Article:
United States Department of Transportation Secretary Anthony Foxx recently called for accelerating the timetable to develop technology allowing communication between cars and highway infrastructures.
Foxx directed the National Highway Transportation Safety Administration 1) to submit its proposal to require vehicle-to-vehicle communication in new vehicles by the end of this year rather than in 2016; and 2) to accelerate necessary testing to ensure that V2V and vehicle-to-infrastructure transmissions will be free from radio interference within 12 months after the industry makes production-ready devices available for testing.
Foxx further asked the NHTSA to begin work to ensure that the regulatory framework encourages the deployment of innovations demonstrated to increase traffic safety.
The end goal is to effect a shift in automotive safety goals: Rather than improving the odds of surviving a crash, the goal will be to avoid crashes completely. V2V technology possibly could prevent many of the 600,000 crashes that occur annually in the U.S., and save more than 1,000 lives each year.
Foxx’s efforts to light a fire under the NHTSA doesn’t mean that vehicles actually utilizing V2V technology will arrive any sooner than previously anticipated.
“There is a long regulatory process ahead,” said Jeremy Carlson, senior analyst for autonomous driving at IHS.
“To be clear, Foxx is calling for the proposal to be sent to the Office of Management and Budget,” he told TechNewsWorld. The budget people must determine the cost of implementation, “which is the forerunner to any rules being determined.”
Once the proposal’s cost is determined, it will enter the comments stage, during which the industry and public can offer their views on the proposal. That can span a couple of months, with the agency tasked to consider each comment.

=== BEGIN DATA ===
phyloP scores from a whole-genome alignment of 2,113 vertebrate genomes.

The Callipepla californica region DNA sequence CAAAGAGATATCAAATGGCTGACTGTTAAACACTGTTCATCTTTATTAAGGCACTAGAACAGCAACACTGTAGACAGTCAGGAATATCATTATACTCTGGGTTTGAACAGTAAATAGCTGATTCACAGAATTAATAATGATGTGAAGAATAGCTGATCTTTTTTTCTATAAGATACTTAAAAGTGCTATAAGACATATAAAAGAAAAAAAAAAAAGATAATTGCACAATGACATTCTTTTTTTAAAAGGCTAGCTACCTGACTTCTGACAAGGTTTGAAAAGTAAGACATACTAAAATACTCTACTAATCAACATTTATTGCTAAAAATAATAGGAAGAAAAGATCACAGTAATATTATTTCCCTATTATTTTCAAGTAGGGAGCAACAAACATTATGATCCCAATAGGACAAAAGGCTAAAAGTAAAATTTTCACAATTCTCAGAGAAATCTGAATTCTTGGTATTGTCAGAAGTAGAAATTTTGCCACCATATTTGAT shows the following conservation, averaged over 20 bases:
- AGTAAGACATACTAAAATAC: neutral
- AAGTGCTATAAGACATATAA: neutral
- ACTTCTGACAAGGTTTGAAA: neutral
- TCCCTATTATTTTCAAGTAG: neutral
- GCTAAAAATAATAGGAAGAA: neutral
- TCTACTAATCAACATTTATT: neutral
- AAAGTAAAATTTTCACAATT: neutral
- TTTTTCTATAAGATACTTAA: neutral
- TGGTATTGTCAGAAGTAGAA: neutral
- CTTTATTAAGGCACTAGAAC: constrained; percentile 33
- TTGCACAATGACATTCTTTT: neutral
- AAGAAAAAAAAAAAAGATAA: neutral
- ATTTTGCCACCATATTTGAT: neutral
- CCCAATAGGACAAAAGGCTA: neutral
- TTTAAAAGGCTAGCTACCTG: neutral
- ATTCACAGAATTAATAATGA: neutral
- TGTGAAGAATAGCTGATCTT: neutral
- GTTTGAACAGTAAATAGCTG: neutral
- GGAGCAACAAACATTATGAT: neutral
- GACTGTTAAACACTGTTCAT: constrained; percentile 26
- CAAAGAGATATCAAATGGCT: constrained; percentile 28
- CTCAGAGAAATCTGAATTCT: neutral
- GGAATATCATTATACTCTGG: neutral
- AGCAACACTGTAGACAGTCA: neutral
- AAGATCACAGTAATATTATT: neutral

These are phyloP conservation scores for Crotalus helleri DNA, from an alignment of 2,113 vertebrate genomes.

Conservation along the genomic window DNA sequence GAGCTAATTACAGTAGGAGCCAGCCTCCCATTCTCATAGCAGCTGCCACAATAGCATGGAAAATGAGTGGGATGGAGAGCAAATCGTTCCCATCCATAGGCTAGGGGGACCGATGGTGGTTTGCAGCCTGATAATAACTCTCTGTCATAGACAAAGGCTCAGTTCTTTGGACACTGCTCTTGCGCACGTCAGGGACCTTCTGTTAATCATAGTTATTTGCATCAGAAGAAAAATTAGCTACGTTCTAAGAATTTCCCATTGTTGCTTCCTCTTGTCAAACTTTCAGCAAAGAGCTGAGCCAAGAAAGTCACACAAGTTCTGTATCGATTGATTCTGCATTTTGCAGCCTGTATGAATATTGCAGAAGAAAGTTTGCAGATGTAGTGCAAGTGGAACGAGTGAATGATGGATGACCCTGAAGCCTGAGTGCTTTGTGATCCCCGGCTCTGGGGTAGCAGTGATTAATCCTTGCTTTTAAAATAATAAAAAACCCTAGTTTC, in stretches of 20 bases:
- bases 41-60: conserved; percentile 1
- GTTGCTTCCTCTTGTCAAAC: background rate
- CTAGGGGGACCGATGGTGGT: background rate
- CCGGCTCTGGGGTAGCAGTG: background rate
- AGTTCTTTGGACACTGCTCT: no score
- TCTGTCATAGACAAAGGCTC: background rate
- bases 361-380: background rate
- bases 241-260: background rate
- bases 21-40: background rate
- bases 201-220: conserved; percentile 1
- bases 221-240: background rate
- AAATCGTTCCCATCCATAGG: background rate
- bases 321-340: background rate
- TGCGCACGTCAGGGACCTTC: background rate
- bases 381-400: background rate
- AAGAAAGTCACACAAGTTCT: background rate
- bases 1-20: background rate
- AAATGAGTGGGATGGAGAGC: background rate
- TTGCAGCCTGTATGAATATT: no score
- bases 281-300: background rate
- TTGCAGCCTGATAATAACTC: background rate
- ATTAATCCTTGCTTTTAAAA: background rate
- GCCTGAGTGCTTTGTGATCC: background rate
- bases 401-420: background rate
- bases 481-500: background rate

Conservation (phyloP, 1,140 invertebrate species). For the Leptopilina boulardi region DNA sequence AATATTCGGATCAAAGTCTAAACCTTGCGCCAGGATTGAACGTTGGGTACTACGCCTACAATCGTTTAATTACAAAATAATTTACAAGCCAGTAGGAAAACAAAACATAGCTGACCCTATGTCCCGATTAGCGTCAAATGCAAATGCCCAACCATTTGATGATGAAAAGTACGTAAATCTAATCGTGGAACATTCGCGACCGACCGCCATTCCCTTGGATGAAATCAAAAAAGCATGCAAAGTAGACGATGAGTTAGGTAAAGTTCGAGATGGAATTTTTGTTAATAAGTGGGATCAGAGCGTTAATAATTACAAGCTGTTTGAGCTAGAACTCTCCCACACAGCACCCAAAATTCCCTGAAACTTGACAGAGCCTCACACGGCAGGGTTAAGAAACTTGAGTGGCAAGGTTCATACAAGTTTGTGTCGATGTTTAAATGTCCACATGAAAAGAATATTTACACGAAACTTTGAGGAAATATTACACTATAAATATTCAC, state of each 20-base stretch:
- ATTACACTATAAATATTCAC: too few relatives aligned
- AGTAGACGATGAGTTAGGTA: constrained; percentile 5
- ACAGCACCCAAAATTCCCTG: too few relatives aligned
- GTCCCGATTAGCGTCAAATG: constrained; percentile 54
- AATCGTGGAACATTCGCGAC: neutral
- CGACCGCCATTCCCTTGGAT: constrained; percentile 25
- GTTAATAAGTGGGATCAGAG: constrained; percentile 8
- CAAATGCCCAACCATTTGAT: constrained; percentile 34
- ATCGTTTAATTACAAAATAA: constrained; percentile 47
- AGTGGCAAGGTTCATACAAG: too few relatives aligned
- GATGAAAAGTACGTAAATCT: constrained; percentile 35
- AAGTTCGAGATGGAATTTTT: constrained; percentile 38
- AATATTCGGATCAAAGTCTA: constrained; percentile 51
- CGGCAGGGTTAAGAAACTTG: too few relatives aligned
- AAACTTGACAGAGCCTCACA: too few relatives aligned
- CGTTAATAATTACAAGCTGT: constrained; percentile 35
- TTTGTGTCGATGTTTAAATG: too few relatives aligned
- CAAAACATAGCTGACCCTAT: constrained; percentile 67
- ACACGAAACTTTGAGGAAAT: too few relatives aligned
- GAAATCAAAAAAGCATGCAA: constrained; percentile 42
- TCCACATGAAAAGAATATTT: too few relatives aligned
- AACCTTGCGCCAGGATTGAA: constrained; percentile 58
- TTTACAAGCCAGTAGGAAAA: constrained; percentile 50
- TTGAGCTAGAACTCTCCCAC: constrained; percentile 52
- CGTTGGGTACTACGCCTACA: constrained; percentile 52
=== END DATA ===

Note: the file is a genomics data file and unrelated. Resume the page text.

The Challenges Ahead
There are many hurdles to clear before V2V tech will be a component of every new car.
“The biggest challenge for V2V as a mandate is pushing OEMs to integrate the necessary hardware in the car to support the 5.8 GHz DSRC standard — an on-board unit that OEMs have to bear the cost for,” said Praveen Chandrasekar, automotive and transportation research manager at Frost & Sullivan.
Further, “it’s still in its early days in terms of whether consumers are interested in this feature,” he told TechNewsWorld.
“If it’s a mandate, it doesn’t allow OEMs to make money out of it, and the only progression they can do with this is V2I, provided sufficient roadside infrastructure exists,” Chandrasekar added. “That said, for level three automation and above to be achieved, some form of V2V and V2I is important for a car to talk to another car, and also talk to infrastructure, like traffic lights.”
V2V on the Road
It could be a few years before cars that can talk to each other begin to arrive in dealer showrooms.
“On the aggressive side, we could see V2V-enabled cars show up by 2019,” said Carlson, “but on the expected side, it is still going to be closer to 2021. So it is still a few years before it even rolls out, as it takes about four years for a new mandatory feature to cover all new vehicles.”
The Cadillac CTS so far is the only car that will include V2V communication as standard equipment, he added. “This is start of what has been telegraphed to the industry, so it is a bit ahead of schedule.”
The rest of the industry is farther behind, but the race for V2V is on.